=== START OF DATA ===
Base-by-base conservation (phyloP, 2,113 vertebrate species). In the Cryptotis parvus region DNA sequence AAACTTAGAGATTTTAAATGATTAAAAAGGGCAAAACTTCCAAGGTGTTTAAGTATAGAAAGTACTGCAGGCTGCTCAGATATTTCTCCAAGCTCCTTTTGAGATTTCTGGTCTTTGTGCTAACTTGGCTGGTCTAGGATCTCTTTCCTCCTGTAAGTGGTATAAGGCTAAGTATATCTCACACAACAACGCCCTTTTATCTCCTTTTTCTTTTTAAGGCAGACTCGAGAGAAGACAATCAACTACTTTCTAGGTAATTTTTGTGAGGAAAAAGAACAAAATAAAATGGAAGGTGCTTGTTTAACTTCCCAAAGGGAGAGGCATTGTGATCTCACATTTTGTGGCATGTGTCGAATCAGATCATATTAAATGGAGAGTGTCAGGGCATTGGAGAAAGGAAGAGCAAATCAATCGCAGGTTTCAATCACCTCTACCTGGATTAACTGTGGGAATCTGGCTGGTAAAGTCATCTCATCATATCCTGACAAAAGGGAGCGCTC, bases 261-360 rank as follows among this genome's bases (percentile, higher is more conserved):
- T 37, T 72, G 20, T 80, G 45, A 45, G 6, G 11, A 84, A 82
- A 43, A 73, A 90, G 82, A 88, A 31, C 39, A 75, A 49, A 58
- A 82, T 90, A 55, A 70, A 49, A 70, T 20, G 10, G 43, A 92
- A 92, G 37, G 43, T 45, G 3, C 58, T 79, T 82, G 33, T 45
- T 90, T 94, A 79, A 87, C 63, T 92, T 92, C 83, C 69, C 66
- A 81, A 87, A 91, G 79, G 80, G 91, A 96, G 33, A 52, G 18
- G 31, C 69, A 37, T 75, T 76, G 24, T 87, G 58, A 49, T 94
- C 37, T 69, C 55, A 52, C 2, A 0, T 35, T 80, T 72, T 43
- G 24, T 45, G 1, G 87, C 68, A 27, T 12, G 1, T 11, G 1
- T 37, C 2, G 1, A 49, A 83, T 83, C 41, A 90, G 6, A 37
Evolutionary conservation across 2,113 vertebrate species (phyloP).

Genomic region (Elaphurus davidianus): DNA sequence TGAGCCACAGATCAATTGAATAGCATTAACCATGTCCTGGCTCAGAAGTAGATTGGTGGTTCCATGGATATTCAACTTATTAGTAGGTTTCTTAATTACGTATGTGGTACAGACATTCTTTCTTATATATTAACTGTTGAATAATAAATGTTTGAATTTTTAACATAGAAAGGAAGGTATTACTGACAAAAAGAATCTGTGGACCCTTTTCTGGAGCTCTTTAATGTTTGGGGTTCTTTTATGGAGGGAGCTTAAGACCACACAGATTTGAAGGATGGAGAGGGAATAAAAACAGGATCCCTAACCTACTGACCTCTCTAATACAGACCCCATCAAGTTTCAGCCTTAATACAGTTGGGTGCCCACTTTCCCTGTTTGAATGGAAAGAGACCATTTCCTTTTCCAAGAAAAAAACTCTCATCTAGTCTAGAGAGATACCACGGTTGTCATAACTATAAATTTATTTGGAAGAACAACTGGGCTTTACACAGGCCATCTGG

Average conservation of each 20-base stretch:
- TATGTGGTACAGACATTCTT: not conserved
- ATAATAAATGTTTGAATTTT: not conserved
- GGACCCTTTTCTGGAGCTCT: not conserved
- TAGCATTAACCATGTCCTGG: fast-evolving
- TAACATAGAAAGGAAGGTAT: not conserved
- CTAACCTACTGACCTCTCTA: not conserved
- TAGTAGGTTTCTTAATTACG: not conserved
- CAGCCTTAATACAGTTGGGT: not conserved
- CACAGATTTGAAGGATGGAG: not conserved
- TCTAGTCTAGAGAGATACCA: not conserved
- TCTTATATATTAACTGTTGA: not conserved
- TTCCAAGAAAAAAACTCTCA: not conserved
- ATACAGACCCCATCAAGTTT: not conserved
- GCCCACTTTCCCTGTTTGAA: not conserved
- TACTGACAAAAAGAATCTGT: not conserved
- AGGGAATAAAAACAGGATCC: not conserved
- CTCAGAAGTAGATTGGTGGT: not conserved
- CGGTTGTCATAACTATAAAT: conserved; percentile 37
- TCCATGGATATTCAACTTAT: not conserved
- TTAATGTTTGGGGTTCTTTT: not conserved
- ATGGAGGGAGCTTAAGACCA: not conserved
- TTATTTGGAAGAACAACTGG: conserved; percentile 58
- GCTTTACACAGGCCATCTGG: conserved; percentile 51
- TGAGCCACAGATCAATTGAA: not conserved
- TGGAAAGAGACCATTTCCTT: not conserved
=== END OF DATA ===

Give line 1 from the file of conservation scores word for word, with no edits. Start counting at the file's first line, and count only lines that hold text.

Base-by-base conservation (phyloP, 2,113 vertebrate species). In the Cryptotis parvus region DNA sequence AAACTTAGAGATTTTAAATGATTAAAAAGGGCAAAACTTCCAAGGTGTTTAAGTATAGAAAGTACTGCAGGCTGCTCAGATATTTCTCCAAGCTCCTTTTGAGATTTCTGGTCTTTGTGCTAACTTGGCTGGTCTAGGATCTCTTTCCTCCTGTAAGTGGTATAAGGCTAAGTATATCTCACACAACAACGCCCTTTTATCTCCTTTTTCTTTTTAAGGCAGACTCGAGAGAAGACAATCAACTACTTTCTAGGTAATTTTTGTGAGGAAAAAGAACAAAATAAAATGGAAGGTGCTTGTTTAACTTCCCAAAGGGAGAGGCATTGTGATCTCACATTTTGTGGCATGTGTCGAATCAGATCATATTAAATGGAGAGTGTCAGGGCATTGGAGAAAGGAAGAGCAAATCAATCGCAGGTTTCAATCACCTCTACCTGGATTAACTGTGGGAATCTGGCTGGTAAAGTCATCTCATCATATCCTGACAAAAGGGAGCGCTC, bases 261-360 rank as follows among this genome's bases (percentile, higher is more conserved):